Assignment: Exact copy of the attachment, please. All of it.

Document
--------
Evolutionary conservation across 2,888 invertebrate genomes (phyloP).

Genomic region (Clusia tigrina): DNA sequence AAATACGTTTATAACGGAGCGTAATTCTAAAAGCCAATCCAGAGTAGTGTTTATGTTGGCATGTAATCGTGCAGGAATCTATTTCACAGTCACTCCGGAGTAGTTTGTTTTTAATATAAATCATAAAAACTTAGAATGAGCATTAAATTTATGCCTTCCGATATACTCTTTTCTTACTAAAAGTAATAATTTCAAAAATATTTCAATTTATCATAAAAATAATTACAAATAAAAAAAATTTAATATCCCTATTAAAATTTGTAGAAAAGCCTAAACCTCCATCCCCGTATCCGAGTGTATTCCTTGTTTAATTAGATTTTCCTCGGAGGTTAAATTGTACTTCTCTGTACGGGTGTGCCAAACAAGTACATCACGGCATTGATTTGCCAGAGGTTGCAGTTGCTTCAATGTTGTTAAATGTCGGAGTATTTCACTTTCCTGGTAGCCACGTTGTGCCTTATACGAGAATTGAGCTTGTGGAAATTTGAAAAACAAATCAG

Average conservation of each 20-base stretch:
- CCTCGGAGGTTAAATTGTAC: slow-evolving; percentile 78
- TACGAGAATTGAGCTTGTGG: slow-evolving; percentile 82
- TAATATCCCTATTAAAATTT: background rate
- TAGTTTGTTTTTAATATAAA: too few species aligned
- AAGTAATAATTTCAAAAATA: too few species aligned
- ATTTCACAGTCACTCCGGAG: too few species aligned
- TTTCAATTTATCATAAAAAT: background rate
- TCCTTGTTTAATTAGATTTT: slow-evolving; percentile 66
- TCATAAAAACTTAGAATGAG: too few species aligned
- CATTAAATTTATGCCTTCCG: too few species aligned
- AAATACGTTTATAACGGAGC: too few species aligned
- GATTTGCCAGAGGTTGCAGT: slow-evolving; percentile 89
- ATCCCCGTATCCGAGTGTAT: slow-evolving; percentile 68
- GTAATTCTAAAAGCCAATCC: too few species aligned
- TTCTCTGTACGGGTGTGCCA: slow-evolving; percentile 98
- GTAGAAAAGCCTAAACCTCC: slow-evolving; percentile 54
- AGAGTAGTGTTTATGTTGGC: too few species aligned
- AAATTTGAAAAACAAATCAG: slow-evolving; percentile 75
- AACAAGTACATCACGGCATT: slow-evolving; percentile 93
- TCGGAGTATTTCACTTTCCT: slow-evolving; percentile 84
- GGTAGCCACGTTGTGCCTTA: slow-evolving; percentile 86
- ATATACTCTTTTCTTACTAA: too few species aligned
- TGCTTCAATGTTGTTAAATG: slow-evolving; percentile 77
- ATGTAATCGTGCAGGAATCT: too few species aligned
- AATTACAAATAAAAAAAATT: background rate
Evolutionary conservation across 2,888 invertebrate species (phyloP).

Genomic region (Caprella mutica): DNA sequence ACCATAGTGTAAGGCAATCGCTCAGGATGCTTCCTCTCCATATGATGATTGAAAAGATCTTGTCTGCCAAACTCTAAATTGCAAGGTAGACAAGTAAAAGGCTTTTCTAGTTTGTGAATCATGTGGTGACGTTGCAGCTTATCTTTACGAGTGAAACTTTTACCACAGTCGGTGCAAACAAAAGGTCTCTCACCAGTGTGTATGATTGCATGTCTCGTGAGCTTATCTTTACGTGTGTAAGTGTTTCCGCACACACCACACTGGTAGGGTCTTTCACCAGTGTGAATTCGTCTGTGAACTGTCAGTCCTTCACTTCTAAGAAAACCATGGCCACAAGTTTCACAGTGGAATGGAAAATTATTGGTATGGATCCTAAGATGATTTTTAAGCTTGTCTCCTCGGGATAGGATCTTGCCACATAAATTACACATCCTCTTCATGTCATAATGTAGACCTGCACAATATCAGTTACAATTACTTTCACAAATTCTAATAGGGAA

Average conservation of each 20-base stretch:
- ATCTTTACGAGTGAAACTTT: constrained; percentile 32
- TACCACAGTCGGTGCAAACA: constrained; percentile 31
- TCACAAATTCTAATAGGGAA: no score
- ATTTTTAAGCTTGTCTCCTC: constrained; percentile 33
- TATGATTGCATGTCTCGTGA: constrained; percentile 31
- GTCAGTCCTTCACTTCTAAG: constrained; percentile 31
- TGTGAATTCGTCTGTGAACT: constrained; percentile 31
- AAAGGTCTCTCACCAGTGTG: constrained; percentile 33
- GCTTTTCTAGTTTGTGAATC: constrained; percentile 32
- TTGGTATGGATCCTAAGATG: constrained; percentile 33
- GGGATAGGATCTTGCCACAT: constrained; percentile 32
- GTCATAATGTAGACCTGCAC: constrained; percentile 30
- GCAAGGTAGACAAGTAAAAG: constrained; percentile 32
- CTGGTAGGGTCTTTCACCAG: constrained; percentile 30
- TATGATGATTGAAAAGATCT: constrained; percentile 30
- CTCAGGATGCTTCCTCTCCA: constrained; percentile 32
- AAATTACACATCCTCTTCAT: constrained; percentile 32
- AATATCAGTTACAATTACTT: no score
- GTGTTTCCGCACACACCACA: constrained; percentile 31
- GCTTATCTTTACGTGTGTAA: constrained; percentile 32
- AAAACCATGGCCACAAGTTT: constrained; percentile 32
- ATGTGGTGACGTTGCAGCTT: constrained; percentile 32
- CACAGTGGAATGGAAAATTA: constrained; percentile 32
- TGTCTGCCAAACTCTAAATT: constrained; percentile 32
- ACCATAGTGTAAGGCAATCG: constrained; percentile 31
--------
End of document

Evolutionary conservation across 2,888 invertebrate genomes (phyloP).

Genomic region (Clusia tigrina): DNA sequence AAATACGTTTATAACGGAGCGTAATTCTAAAAGCCAATCCAGAGTAGTGTTTATGTTGGCATGTAATCGTGCAGGAATCTATTTCACAGTCACTCCGGAGTAGTTTGTTTTTAATATAAATCATAAAAACTTAGAATGAGCATTAAATTTATGCCTTCCGATATACTCTTTTCTTACTAAAAGTAATAATTTCAAAAATATTTCAATTTATCATAAAAATAATTACAAATAAAAAAAATTTAATATCCCTATTAAAATTTGTAGAAAAGCCTAAACCTCCATCCCCGTATCCGAGTGTATTCCTTGTTTAATTAGATTTTCCTCGGAGGTTAAATTGTACTTCTCTGTACGGGTGTGCCAAACAAGTACATCACGGCATTGATTTGCCAGAGGTTGCAGTTGCTTCAATGTTGTTAAATGTCGGAGTATTTCACTTTCCTGGTAGCCACGTTGTGCCTTATACGAGAATTGAGCTTGTGGAAATTTGAAAAACAAATCAG

Average conservation of each 20-base stretch:
- CCTCGGAGGTTAAATTGTAC: slow-evolving; percentile 78
- TACGAGAATTGAGCTTGTGG: slow-evolving; percentile 82
- TAATATCCCTATTAAAATTT: background rate
- TAGTTTGTTTTTAATATAAA: too few species aligned
- AAGTAATAATTTCAAAAATA: too few species aligned
- ATTTCACAGTCACTCCGGAG: too few species aligned
- TTTCAATTTATCATAAAAAT: background rate
- TCCTTGTTTAATTAGATTTT: slow-evolving; percentile 66
- TCATAAAAACTTAGAATGAG: too few species aligned
- CATTAAATTTATGCCTTCCG: too few species aligned
- AAATACGTTTATAACGGAGC: too few species aligned
- GATTTGCCAGAGGTTGCAGT: slow-evolving; percentile 89
- ATCCCCGTATCCGAGTGTAT: slow-evolving; percentile 68
- GTAATTCTAAAAGCCAATCC: too few species aligned
- TTCTCTGTACGGGTGTGCCA: slow-evolving; percentile 98
- GTAGAAAAGCCTAAACCTCC: slow-evolving; percentile 54
- AGAGTAGTGTTTATGTTGGC: too few species aligned
- AAATTTGAAAAACAAATCAG: slow-evolving; percentile 75
- AACAAGTACATCACGGCATT: slow-evolving; percentile 93
- TCGGAGTATTTCACTTTCCT: slow-evolving; percentile 84
- GGTAGCCACGTTGTGCCTTA: slow-evolving; percentile 86
- ATATACTCTTTTCTTACTAA: too few species aligned
- TGCTTCAATGTTGTTAAATG: slow-evolving; percentile 77
- ATGTAATCGTGCAGGAATCT: too few species aligned
- AATTACAAATAAAAAAAATT: background rate
Evolutionary conservation across 2,888 invertebrate species (phyloP).

Genomic region (Caprella mutica): DNA sequence ACCATAGTGTAAGGCAATCGCTCAGGATGCTTCCTCTCCATATGATGATTGAAAAGATCTTGTCTGCCAAACTCTAAATTGCAAGGTAGACAAGTAAAAGGCTTTTCTAGTTTGTGAATCATGTGGTGACGTTGCAGCTTATCTTTACGAGTGAAACTTTTACCACAGTCGGTGCAAACAAAAGGTCTCTCACCAGTGTGTATGATTGCATGTCTCGTGAGCTTATCTTTACGTGTGTAAGTGTTTCCGCACACACCACACTGGTAGGGTCTTTCACCAGTGTGAATTCGTCTGTGAACTGTCAGTCCTTCACTTCTAAGAAAACCATGGCCACAAGTTTCACAGTGGAATGGAAAATTATTGGTATGGATCCTAAGATGATTTTTAAGCTTGTCTCCTCGGGATAGGATCTTGCCACATAAATTACACATCCTCTTCATGTCATAATGTAGACCTGCACAATATCAGTTACAATTACTTTCACAAATTCTAATAGGGAA

Average conservation of each 20-base stretch:
- ATCTTTACGAGTGAAACTTT: constrained; percentile 32
- TACCACAGTCGGTGCAAACA: constrained; percentile 31
- TCACAAATTCTAATAGGGAA: no score
- ATTTTTAAGCTTGTCTCCTC: constrained; percentile 33
- TATGATTGCATGTCTCGTGA: constrained; percentile 31
- GTCAGTCCTTCACTTCTAAG: constrained; percentile 31
- TGTGAATTCGTCTGTGAACT: constrained; percentile 31
- AAAGGTCTCTCACCAGTGTG: constrained; percentile 33
- GCTTTTCTAGTTTGTGAATC: constrained; percentile 32
- TTGGTATGGATCCTAAGATG: constrained; percentile 33
- GGGATAGGATCTTGCCACAT: constrained; percentile 32
- GTCATAATGTAGACCTGCAC: constrained; percentile 30
- GCAAGGTAGACAAGTAAAAG: constrained; percentile 32
- CTGGTAGGGTCTTTCACCAG: constrained; percentile 30
- TATGATGATTGAAAAGATCT: constrained; percentile 30
- CTCAGGATGCTTCCTCTCCA: constrained; percentile 32
- AAATTACACATCCTCTTCAT: constrained; percentile 32
- AATATCAGTTACAATTACTT: no score
- GTGTTTCCGCACACACCACA: constrained; percentile 31
- GCTTATCTTTACGTGTGTAA: constrained; percentile 32
- AAAACCATGGCCACAAGTTT: constrained; percentile 32
- ATGTGGTGACGTTGCAGCTT: constrained; percentile 32
- CACAGTGGAATGGAAAATTA: constrained; percentile 32
- TGTCTGCCAAACTCTAAATT: constrained; percentile 32
- ACCATAGTGTAAGGCAATCG: constrained; percentile 31